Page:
His adventures include being buried in two 50-gallon drum barrels and frozen in 10,000 pounds of ice, but La Salle native Jim “The Idea Man” Kaszynski is not out of ideas yet. Those escapades were performed to encourage blood donations for the Illinois Valley chapter of the American Red Cross in the early 1970s.
His latest idea was inspired by the 2011 film “The Way.”
In the film, a handful of people meet along the Camino de Santiago — also known as The Way of St. James — a 484-mile trail from France to Spain that ends at the grave of St. James. Each has a different reason for taking the journey.
“When they finished, they all ended up with a different goal,” Kaszynski said.
The morning after watching the film, the idea was firmly planted in his mind: he would walk the Camino de Santiago. Since beginning his plans to make the journey next summer, the 67-year-old has been told by friends that he cannot do it. But Kaszynski said that only motivates him more.
He wrote in his blog: “Please keep telling me it is impossible!”
His doctor has not advised him against going, however. Kaszynski went for a routine physical recently and was told he was in excellent health. And it’s no wonder, since he keeps an active lifestyle that includes regular workout sessions at a resort near his home in Thailand, where he has been volunteering at an orphanage for the past year.
He swims daily and recently met his goal of holding his breath underwater for three minutes. He also is part of a group that meets once a month to take a 4- to 6-mile hike through the woods, using that time as an opportunity to practice carrying his 20-pound backpack.
On the Camino trail, Kaszynski plans to hike 15-20 miles each day, making the trip in about 30 days.
“I’m not going to push myself if I get tired,” he said. “If it takes me more than 30 days, that’s OK.”
One of the biggest concerns he has is to take care of his feet on the long walk. He has read that blisters are to be expected, and people even sew their own feet when the sores get bad.
“It’s going to be awful,” he said. “I don’t even know how to sew.”
Kaszynski made room in his budget for a new pair of MBTs for the trip. The shoes have the maximum support in the center of the foot rather than at the heel, and Kaszynski said his back problems disappeared when he started wearing them.
Other items that made the pick for his trip include a handheld recorder to talk into as he walks, two lightweight cameras, a solar panel to recharge batteries and a water belt, which will hold two-liters of water and allow him to drink from a straw without removing his backpack.
The Camino walk is known as a pilgrimage, but Kaszynski said that makes it sound too religious.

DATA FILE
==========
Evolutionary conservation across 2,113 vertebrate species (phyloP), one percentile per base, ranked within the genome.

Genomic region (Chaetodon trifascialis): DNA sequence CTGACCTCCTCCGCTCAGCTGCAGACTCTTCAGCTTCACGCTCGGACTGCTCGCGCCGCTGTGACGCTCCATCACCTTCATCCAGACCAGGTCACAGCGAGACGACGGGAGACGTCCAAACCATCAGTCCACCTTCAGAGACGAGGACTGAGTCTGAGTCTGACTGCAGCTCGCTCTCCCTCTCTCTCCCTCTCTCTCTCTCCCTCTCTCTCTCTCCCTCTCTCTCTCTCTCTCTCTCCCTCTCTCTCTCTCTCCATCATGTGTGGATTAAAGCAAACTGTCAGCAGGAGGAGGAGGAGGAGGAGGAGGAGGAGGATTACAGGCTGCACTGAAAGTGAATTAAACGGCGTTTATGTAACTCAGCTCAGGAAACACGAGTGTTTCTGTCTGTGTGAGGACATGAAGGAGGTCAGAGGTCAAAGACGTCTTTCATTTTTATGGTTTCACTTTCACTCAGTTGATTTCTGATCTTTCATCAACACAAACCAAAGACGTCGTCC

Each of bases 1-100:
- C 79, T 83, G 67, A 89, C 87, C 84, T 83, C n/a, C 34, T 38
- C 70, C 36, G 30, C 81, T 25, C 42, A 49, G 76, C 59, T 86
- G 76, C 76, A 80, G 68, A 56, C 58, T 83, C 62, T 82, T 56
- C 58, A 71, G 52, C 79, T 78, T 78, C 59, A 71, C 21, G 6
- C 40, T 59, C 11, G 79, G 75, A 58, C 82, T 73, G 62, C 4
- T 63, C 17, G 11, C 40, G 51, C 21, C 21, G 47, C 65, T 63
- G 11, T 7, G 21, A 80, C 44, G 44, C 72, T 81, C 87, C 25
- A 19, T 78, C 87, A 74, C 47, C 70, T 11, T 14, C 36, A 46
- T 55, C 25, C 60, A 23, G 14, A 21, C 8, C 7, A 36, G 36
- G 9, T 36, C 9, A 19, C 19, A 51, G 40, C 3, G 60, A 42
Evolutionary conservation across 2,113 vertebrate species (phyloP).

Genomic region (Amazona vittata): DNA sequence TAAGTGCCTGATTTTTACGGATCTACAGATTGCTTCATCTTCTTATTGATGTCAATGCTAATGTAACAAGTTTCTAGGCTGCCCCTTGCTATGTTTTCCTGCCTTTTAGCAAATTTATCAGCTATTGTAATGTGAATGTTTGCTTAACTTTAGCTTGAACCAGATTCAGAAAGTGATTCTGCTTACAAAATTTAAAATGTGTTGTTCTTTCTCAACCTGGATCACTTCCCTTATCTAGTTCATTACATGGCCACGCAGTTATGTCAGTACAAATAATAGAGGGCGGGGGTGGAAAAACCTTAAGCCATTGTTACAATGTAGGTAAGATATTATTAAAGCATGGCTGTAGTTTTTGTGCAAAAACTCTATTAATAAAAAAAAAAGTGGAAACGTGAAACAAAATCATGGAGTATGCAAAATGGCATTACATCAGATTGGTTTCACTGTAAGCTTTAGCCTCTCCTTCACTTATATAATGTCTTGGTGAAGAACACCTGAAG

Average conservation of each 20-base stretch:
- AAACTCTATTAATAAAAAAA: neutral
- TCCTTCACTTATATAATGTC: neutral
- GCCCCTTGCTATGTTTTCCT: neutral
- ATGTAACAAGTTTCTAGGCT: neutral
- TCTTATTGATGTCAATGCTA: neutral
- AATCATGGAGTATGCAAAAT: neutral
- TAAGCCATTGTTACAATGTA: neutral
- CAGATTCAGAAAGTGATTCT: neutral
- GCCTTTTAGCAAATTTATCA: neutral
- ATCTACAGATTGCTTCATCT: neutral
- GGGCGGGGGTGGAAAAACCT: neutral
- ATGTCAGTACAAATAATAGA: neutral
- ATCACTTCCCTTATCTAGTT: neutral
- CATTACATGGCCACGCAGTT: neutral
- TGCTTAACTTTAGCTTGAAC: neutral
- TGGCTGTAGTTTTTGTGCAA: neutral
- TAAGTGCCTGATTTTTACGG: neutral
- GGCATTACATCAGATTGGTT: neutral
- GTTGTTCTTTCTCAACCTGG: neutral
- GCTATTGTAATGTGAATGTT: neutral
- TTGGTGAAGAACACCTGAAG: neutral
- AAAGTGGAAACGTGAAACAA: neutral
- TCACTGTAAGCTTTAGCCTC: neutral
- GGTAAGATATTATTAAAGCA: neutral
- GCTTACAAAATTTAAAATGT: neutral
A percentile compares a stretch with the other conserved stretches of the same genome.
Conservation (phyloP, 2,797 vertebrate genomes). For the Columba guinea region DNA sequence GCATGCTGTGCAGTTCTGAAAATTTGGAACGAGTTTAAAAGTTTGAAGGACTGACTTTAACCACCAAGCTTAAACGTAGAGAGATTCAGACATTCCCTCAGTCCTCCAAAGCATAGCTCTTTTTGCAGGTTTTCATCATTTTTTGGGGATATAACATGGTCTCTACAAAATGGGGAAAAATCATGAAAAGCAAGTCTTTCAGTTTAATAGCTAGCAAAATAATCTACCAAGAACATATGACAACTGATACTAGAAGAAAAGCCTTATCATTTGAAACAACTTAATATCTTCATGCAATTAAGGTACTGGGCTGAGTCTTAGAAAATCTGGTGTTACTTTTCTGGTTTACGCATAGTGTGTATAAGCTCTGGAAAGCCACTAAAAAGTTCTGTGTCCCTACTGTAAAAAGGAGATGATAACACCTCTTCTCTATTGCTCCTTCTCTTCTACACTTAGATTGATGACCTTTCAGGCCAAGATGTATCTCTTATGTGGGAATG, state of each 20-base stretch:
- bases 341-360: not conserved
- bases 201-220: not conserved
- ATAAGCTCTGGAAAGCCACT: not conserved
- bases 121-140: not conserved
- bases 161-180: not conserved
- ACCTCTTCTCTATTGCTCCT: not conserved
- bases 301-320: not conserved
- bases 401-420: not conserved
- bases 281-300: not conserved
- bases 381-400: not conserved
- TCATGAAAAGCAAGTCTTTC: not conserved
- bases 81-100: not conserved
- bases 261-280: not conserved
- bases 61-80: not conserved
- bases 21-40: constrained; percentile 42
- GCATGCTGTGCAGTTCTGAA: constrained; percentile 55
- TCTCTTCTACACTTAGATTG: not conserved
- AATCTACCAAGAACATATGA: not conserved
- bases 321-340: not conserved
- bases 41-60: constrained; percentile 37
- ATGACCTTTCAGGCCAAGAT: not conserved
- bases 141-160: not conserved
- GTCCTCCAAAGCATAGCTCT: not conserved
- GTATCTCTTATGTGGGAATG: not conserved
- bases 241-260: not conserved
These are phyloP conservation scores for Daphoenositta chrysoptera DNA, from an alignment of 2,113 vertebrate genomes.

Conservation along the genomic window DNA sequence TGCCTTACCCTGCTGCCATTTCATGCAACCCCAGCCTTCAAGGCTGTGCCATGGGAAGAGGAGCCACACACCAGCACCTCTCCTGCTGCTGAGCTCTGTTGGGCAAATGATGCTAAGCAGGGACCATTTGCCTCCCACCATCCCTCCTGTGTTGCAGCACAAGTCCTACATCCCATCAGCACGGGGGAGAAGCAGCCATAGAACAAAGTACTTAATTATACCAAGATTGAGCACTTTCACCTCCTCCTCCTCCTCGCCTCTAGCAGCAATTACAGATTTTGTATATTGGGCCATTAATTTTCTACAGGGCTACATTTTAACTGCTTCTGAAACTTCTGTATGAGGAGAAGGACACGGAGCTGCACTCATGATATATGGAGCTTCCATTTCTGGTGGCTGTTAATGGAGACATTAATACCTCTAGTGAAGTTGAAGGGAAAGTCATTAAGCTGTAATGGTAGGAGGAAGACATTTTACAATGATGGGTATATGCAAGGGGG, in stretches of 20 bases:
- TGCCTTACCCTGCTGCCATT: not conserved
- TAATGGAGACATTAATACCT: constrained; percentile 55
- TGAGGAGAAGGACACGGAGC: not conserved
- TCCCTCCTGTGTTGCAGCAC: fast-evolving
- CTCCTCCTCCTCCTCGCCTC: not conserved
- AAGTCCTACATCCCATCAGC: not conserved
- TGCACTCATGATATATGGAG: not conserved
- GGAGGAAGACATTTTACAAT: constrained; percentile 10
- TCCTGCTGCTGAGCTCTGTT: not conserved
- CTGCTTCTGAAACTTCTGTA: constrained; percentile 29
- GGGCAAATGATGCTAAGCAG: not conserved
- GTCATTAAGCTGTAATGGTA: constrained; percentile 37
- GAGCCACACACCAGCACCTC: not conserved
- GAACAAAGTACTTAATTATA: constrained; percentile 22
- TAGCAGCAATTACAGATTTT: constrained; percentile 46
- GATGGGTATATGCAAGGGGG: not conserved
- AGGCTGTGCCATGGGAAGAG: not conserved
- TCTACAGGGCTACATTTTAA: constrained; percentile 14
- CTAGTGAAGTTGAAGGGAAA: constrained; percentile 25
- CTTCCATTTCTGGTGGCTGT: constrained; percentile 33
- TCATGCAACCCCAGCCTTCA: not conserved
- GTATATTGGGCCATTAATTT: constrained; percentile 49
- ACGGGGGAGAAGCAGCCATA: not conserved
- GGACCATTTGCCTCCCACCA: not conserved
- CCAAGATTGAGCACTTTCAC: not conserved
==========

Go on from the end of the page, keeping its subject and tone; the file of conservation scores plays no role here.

“Everyone says it changes their life,” he said, and that’s what he’s counting on.
“My life is almost perfect right now, but I’m always looking for more things to add to it.”
Kaszynski made room for one book in his backpack, which he took his time choosing. He finally settled on “The Pilgrimage,” by Paulo Coelho. The book describes various philosophies of life rather than focusing on Coelho’s experience on the Camino, Kaszynski said. That was important to him, since he wants to keep an open mind and let his experience be his own.
Shortly after determining to make the hike, Kaszynski had another idea: He would leave his wallet behind.
Since making that decision, he has been convinced to bring a debit card for emergencies, but plans to rely on the kindness of strangers for food along the way. Kaszynski said that will be the most challenging part.
“It’s probably one of my weaknesses — the inability to ask someone for help,” he said. “That’s harder than any physical challenge I’ve had.”
The people who walk the Camino tend to be more willing to share than most, Kaszynski said, which should work out in his favor.
“If not I’m going to have to walk really fast,” he laughed.
Always looking for ways to benefit others with his adventures, Kaszynski found a way to turn his Camino walk into a charity event. He has more than 1,000 friends and acquaintances he keeps informed of his adventures via an e-mail list. He is asking people to consider donating 1 cent for every mile he walks (a total of $4.84), to be collected at the end of his journey. One hundred percent of the donations he receives will go to help an orphanage in Kenya that was recently opened by a friend of his who he compared to Mother Teresa. The orphanage so far has seven children and five volunteers.
“My goal is to change one child’s life,” Kaszynski said.
He already has $2,000 in pledges, which he will not collect until he completes the walk.
Kaszynski will be 68 when he takes his first step on the Camino trail next June, and if he makes his destination by July 8, he plans to join the Running of the Bulls.
“It’s kind of dangerous, but that’s what intrigues me about it,” he said. “That’s on my bucket list. If I don’t do it this year, I will do it (eventually).
Amy Flanery can be reached at (815) 220-6975 or firstname.lastname@example.org.